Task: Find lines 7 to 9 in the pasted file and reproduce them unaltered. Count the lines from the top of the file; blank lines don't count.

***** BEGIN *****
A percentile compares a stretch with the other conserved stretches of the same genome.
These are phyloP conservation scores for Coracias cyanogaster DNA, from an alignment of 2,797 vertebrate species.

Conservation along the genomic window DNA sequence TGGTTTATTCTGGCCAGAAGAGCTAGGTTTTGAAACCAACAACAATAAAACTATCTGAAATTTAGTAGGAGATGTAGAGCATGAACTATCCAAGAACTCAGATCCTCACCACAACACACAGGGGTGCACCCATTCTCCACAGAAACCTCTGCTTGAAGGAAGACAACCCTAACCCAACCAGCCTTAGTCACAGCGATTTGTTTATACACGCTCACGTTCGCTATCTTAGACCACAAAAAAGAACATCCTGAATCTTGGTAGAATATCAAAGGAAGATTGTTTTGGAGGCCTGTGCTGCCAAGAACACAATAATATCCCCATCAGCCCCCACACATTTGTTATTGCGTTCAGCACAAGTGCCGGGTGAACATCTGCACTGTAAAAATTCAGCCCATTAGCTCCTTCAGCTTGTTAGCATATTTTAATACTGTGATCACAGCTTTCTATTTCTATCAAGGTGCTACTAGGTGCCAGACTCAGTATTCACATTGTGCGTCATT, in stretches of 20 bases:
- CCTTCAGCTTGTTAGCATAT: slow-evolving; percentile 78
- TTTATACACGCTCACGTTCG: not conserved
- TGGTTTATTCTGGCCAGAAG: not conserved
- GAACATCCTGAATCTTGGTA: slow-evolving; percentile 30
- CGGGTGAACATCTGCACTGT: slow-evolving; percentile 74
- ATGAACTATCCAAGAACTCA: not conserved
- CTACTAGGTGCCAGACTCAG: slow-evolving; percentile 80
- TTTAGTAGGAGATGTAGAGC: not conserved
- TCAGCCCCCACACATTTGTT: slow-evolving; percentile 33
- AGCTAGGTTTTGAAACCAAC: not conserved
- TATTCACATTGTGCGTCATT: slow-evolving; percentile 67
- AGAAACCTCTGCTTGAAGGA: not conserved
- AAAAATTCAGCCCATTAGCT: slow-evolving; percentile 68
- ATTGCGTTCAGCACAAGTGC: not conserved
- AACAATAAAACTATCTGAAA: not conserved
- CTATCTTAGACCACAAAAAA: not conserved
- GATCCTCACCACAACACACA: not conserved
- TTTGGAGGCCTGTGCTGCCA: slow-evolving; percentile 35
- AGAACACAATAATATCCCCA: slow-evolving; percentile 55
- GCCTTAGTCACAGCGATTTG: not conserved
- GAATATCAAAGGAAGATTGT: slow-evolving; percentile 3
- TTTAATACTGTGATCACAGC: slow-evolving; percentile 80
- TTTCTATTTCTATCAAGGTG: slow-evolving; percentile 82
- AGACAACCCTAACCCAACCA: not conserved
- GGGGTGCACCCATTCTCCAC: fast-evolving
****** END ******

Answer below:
- GAACATCCTGAATCTTGGTA: slow-evolving; percentile 30
- CGGGTGAACATCTGCACTGT: slow-evolving; percentile 74
- ATGAACTATCCAAGAACTCA: not conserved